But our very love for this blessed father compels us to sorrow with that people from our heart, and to shudder exceedingly at the cruelty of him, even Death, who has not spared to inflict this terrible wound on the Church, now so much to be pitied. Terrible and unpitying surely is death, which has punished so great a multitude of men by smiting one; blind and without foresight, which has tied the tongue of Malachy, arrested his steps, relaxed his hands, closed his eyes. Those devout eyes, I say, which were wont to restore divine grace to sinners, by most tender tears; those most holy hands, which had always loved to be occupied in laborious and humble deeds, which so often offered for sinners the saving sacrifice of the Lord’s body, and were lifted up to heaven in prayer without wrath and doubting, which are known to have bestowed many benefits on the sick and to have been resplendent with manifold signs; those beautiful steps also of him that preached the Gospel of peace and brought glad tidings of good things; those feet, which were so often wearied with eagerness to show pity; those footprints which were always worthy to merit devout kisses; finally, those holy lips of the priest, which kept knowledge, the mouth of the righteous, which spoke wisdom, and his tongue which, talking of judgement, yea and of mercy, was wont to heal so great wounds of souls. And it is no wonder, brothers, that death is iniquitous, since iniquity brought it forth, that it is heedless, since it is known to have been born of seduction. It is nothing wonderful, I say, if it strikes without distinction, since it came from the transgression; if it is cruel and mad, since it was produced by the subtlety of the old serpent and the folly of the woman. But why do we charge against it that it dared to assail Malachy, a faithful member, it is true, of Christ, when it also rushed madly upon the very head of Malachy and of all the elect as well? It rushed, assuredly, upon One whom it could not hurt; but it did not rush away unhurt. Death hurled itself against life, and life shut up death within itself, and death was swallowed up of life. Gulping down the hook to its hurt, it began to be held by Him whom it seemed to have held.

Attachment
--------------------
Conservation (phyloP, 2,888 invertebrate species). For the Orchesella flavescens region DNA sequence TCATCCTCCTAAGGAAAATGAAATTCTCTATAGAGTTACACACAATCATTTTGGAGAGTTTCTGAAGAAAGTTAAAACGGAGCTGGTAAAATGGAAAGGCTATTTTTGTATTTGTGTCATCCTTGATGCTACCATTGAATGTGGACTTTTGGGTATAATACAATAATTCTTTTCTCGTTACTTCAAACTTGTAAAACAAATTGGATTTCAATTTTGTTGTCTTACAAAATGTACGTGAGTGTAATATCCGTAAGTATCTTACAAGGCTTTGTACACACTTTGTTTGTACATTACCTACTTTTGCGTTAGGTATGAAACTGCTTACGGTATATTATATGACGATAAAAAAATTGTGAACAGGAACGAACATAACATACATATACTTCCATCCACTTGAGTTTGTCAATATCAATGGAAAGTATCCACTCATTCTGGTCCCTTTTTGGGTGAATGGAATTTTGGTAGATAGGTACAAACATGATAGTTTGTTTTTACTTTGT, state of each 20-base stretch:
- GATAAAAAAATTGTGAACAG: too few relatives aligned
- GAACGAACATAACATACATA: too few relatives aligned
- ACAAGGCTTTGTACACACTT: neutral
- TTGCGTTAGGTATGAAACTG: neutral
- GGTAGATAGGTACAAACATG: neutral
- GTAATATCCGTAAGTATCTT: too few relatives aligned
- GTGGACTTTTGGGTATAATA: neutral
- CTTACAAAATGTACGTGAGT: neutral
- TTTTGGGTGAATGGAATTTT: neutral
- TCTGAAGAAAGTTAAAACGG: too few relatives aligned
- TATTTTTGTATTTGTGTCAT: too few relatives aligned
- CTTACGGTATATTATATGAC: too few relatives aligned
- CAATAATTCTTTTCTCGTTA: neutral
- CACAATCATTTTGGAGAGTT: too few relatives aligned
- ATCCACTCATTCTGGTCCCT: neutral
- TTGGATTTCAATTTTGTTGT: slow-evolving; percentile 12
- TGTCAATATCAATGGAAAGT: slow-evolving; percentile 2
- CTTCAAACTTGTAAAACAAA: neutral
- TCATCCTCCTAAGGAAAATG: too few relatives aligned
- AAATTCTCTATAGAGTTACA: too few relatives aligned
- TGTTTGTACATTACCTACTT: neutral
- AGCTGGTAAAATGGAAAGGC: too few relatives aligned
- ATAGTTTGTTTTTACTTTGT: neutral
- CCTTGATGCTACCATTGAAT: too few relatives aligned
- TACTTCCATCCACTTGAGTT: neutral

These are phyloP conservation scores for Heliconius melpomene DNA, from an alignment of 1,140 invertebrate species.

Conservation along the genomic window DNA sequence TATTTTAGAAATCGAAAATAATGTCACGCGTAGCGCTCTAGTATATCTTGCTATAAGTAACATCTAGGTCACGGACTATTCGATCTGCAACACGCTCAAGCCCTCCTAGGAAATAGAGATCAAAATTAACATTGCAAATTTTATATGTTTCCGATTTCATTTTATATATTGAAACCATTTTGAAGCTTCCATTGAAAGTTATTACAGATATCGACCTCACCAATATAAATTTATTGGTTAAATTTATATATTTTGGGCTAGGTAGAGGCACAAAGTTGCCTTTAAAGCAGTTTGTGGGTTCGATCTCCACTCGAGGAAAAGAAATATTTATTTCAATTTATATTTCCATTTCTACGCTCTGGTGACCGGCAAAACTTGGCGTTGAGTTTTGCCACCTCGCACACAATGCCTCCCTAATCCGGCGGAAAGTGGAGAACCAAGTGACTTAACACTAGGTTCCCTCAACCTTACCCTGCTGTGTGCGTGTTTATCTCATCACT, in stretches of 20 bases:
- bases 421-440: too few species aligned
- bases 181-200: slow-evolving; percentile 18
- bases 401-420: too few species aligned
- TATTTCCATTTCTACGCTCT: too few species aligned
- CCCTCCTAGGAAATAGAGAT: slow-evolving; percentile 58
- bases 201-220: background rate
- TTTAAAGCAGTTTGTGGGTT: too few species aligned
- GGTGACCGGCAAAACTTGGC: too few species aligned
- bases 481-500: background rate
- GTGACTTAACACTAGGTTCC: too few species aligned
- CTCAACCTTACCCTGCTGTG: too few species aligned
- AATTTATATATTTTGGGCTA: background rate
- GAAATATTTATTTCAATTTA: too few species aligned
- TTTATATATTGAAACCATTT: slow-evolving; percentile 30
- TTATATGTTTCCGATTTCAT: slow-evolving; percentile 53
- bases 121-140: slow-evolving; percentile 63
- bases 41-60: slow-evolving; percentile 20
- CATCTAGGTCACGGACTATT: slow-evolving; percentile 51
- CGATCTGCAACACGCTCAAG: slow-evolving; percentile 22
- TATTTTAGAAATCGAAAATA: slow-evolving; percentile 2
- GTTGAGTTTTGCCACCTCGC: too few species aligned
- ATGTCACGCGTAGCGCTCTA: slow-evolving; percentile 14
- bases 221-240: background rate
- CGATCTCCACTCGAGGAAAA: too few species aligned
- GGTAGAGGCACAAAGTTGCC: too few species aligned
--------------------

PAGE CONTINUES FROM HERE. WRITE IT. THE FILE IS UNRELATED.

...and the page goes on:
But perhaps some one may say, How does it appear that death has been overcome by the Head, if it still rages with so great liberty against the members? If death is dead, how did it kill Malachy? If it is conquered how has it still power over all, and there is no man that liveth and shall not see death? Death is clearly conquered – the work of the devil and the penalty of sin: sin is conquered, the cause of death; and the wicked one himself is conquered, the author both of sin and death. And not only are these things conquered, they are, moreover, already judged and condemned. The sentence is determined, but not yet published. In fact, the fire is prepared for the devil, though he is not yet cast into the fire, though still for a short time he is allowed to work wickedness. He is become, as it were, the hammer of the Heavenly Workman, the hammer of the whole earth. He crushes the elect for their profit, he crushes to powder the reprobate for their damnation. As is the master of the house, so are they of his household, that is, sin and death. For sin, though it is not to be doubted that it was nailed with Christ to His cross, was yet allowed still for a time, not indeed to reign, but to dwell even in the Apostle himself while he lived. I lie if he does not himself say, It is no more I that do it, but sin dwelleth in me. So also death itself is by no means, indeed, yet compelled not to be present, but it is compelled not to be present to men’s hurt. But there will come a time when it is said, Oh death, where is thy victory? For death also is the last enemy that shall be destroyed. But now, since He rules who has the power of life and death and confines the very sea within the fixed limits of its shores, death itself to the beloved of the Lord is a sleep of refreshment. The prophet bears witness who says, When he giveth his beloved sleep, behold the heritage of the Lord. The death of the wicked is indeed most evil, since their birth is evil and their life more evil; but precious is the death of the saints. Precious clearly, for it is the end of labours, the consummation of victory, the gate of life, and the entrance to perfect safety.